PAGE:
Nevertheless, the sale is beset by apprehension with regard to the complex and unresolved fiscal status of the Detroit Public Schools (DPS) restructuring and the fate of the school systems’ municipal bonds—bonds secured by a state pledge, but under which the state funds now will go to a newly created district free of debt, even as the old DPS remains intact to continue collecting tax revenues to retire its debts. Indeed, S&P, in a quasi—scholarly action, recently downgraded DPS’s state aid bonds from 2011 and 2012 issuances, noting apprehensions about the potential fiscal impacts with regard to the new state legislation and potential disruptions of pledged state aid. Restructuring could disrupt pledged aid. (The MFA recently approved a $235 million financing to restructure the bonds.) , but final details have not been made available. Mr. Fabian notes it is clear the MFA will take action to restructure the bonds, adding, however, that absent more specifics, municipal bondholders holding the DPS bonds “are being presented with more anxiety than they probably bargained for when they bought those.” For his part, CFO John Naglick does not agree there is a correlation between Detroit’s refunding and the outstanding DPS bonds: “The distributable state aid pledged by the city is appropriated to the city under a different statute from the one under which state aid is appropriated to and pledged by school districts…Additionally, a significant portion of the DSA is allocated to the city by the Michigan constitution, not by [a state] statute. The bonds of the city and DPS are also issued under different statutes. Finally, in its [municipal] bankruptcy proceedings, the city did not impair, did not attempt to impair, and throughout that process treated as secured its DSA-backed debt.” Nevertheless, in its offering, the proposed sale lists nearly four pages of “risk factors” municipal bond investors might be advised to consider, including the warning that were Detroit to file again in the future for municipal bankruptcy protection, such a filing could have “significant adverse consequences affecting bondholders,” including “immediately delaying for an indefinite period of time payment on the bonds, modifying the maturity date, interest and payment terms and conceivably modifying the security for the principal amount.” Nevertheless, Moody’s and S&P last week affirmed the single-A to double-A ratings on Detroit municipal bonds backed by distributable state aid and sold under the MFA’s local government loan program; in addition, Detroit’s distributable state aid includes a portion of the 6% retail sales tax revenues collected across the state—of which the constitutional component is mandated by the Michigan state constitution and distributed on a per capita basis to townships, cities, and villages: it is not subject to reduction by the state legislature; in contrast, the statutory component of state aid is authorized by legislative action and distribution is subject to annual state appropriation by the state legislature.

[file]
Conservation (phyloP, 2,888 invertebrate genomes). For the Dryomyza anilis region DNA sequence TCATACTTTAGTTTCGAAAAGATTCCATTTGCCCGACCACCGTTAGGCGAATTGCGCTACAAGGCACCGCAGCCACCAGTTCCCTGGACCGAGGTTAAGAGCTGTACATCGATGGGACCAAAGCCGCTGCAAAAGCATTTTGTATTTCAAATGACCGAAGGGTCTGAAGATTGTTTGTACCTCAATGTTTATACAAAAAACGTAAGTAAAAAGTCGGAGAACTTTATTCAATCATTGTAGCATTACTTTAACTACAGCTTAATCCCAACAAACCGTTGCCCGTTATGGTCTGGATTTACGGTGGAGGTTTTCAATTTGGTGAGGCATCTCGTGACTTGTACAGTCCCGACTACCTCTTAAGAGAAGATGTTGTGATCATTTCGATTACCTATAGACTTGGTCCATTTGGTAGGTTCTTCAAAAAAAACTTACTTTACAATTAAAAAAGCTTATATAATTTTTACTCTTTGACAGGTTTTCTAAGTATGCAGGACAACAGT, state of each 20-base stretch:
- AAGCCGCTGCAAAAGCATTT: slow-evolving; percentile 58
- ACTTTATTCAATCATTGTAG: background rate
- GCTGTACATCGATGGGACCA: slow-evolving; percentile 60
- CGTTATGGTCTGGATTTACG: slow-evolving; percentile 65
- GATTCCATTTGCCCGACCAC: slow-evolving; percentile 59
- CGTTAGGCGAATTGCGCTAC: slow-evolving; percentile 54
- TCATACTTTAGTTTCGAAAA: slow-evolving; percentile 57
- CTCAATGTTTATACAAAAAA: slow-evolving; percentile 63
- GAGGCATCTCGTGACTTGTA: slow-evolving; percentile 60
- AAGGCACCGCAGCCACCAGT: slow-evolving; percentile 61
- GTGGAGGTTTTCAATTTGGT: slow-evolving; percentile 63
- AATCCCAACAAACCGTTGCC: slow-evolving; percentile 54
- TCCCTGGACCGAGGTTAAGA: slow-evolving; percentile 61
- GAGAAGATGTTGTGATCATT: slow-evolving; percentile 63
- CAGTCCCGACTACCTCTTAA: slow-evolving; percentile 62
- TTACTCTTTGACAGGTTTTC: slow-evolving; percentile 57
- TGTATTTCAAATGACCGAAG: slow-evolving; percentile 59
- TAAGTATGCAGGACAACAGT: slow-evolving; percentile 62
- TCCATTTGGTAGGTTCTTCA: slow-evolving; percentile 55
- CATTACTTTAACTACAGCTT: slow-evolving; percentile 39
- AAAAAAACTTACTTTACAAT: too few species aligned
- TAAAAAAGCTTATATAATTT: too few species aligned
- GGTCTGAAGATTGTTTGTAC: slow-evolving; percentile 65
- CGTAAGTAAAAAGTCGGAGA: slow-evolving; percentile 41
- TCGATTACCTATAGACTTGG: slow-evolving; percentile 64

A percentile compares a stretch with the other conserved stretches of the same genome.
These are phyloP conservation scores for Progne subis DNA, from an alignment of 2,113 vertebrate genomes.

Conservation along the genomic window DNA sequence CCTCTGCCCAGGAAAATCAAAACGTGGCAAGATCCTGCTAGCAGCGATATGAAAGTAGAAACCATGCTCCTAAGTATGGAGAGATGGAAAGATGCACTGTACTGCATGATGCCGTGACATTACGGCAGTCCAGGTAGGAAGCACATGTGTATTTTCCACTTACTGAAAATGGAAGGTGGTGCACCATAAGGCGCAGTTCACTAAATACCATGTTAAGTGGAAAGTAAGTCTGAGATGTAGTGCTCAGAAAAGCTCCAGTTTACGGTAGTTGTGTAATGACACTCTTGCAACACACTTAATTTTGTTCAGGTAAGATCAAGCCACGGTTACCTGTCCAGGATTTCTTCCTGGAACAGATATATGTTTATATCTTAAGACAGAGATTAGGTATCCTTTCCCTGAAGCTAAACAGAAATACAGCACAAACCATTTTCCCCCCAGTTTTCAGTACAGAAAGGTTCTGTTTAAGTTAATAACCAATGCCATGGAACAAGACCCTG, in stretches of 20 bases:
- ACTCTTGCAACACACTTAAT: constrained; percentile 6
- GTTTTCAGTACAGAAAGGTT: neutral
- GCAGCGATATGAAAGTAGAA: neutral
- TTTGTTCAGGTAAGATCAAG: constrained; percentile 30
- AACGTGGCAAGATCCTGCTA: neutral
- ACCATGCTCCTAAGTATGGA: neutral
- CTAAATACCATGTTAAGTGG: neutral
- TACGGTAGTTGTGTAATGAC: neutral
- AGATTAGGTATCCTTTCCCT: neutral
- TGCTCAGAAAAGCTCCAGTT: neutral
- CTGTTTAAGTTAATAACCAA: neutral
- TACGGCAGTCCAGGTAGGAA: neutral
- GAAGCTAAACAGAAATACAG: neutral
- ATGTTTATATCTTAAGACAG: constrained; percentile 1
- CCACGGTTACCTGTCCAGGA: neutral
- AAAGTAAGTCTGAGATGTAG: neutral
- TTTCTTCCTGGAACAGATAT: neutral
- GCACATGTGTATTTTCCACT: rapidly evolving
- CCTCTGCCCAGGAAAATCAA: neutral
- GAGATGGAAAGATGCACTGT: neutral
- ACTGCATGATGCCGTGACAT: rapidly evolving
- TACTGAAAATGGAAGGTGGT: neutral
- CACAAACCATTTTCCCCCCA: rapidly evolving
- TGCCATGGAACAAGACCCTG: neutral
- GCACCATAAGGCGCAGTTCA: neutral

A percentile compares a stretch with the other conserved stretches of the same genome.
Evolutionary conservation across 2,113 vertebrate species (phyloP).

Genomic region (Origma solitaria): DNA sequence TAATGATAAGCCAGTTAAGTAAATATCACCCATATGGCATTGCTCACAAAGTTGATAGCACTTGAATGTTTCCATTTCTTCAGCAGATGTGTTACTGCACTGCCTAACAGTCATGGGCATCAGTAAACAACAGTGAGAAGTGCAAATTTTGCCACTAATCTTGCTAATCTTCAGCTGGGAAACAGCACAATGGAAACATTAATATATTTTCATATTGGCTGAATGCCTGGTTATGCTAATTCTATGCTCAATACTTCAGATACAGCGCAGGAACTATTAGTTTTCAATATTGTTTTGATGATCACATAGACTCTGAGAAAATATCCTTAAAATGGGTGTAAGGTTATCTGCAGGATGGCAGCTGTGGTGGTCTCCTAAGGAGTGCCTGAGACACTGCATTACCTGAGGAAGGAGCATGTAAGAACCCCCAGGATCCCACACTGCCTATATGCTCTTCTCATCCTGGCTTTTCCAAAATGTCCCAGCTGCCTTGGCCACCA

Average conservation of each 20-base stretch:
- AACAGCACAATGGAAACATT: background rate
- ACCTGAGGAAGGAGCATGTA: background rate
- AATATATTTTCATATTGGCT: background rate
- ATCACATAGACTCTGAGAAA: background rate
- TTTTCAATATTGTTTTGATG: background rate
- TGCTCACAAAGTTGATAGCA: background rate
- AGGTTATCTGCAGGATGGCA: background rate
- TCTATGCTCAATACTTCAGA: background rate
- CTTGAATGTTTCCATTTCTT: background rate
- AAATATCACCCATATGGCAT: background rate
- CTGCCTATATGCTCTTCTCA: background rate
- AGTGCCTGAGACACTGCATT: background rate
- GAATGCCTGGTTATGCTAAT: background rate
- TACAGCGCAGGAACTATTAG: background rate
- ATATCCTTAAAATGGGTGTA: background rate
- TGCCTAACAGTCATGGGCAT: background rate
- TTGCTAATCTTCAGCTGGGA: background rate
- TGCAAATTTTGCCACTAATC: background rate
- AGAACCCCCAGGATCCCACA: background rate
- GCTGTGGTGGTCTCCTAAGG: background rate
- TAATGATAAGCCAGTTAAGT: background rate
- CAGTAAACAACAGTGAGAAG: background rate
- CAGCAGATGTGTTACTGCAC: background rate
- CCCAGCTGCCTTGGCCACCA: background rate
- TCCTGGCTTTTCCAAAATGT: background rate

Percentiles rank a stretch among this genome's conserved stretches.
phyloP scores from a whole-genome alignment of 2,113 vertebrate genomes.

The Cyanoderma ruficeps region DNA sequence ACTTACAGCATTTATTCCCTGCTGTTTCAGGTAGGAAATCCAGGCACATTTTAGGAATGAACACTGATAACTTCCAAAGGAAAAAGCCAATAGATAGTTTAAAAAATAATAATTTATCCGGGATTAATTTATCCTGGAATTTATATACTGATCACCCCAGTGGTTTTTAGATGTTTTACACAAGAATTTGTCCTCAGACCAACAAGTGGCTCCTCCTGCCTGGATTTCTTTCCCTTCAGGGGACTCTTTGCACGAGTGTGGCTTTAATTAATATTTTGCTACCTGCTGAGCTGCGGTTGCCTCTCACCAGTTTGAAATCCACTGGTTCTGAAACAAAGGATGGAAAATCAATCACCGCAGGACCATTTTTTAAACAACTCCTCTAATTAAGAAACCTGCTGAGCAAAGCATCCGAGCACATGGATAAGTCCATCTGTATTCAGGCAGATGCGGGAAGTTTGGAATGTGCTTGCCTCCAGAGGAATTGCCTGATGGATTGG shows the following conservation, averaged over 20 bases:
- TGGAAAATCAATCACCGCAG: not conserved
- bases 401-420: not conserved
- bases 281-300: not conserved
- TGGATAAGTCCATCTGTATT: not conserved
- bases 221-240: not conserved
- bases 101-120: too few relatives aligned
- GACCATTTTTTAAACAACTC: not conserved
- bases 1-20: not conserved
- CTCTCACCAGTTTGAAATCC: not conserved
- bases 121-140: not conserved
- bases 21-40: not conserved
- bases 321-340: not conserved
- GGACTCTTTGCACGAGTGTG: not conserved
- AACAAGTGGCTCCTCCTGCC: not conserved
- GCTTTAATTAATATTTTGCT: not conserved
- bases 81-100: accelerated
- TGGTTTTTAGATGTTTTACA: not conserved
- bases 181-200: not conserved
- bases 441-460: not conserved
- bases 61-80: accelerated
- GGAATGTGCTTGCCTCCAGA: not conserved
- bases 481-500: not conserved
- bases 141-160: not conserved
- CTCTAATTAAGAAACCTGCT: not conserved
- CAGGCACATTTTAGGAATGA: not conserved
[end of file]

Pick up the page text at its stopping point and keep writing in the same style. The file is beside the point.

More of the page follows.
Tempus Fugit. St. Francis, long ago, warned: “Time is round, and it rolls quickly.” So too for those gambling on Atlantic City’s future—and who cannot, like Donald Trump, simply declare bankruptcy and walk away from the famed boardwalk city—the time here with which to reckon is five days: that is, the city must come up with the means to meet a $3.4 million debt service payment by then or default—with the consequent urgency to reach agreement with the state on a bridge loan—a loan upon which the state last May agreed, as part of a recovery package to avoid an immediate default, but upon which the state has been characteristically slow to follow-up: it has only recently begun proposing terms to the city, according to Moody’s, where crack analyst Douglas Goldmacher noted a sign of how much Atlantic City need the loan occurred when the state had to step in to make an $8.5 million payment owed to the Atlantic City School District last week—a payment to be deducted from its final loan amount—with Mr. Goldmacher writing: “The city has requested, and the state has agreed, to a $74 million loan, but the terms have not been publicly announced and no formal agreement has been reached…The legislation did not outline the terms for the loan, leaving it to the state’s Division of Local Government Services to negotiate with Atlantic City management.” He added that negotiations with the state are underway, and, if the loan can be executed this week, it would help Atlantic City to avoid default next Monday and to make payments on an additional $18.6 million owed in municipal debt service for the rest of this year; he noted the funds could also help the city devise a five-year financial plan required by early November as part of the state rescue legislation, warning: “Absent any receipt of state support, we believe a default would likely set off a series of missed debt payments and revive the prospect of Atlantic City filing for municipal bankruptcy, or pursuing debt restructuring outside chapter 9 bankruptcy, which we would consider a distressed exchange.”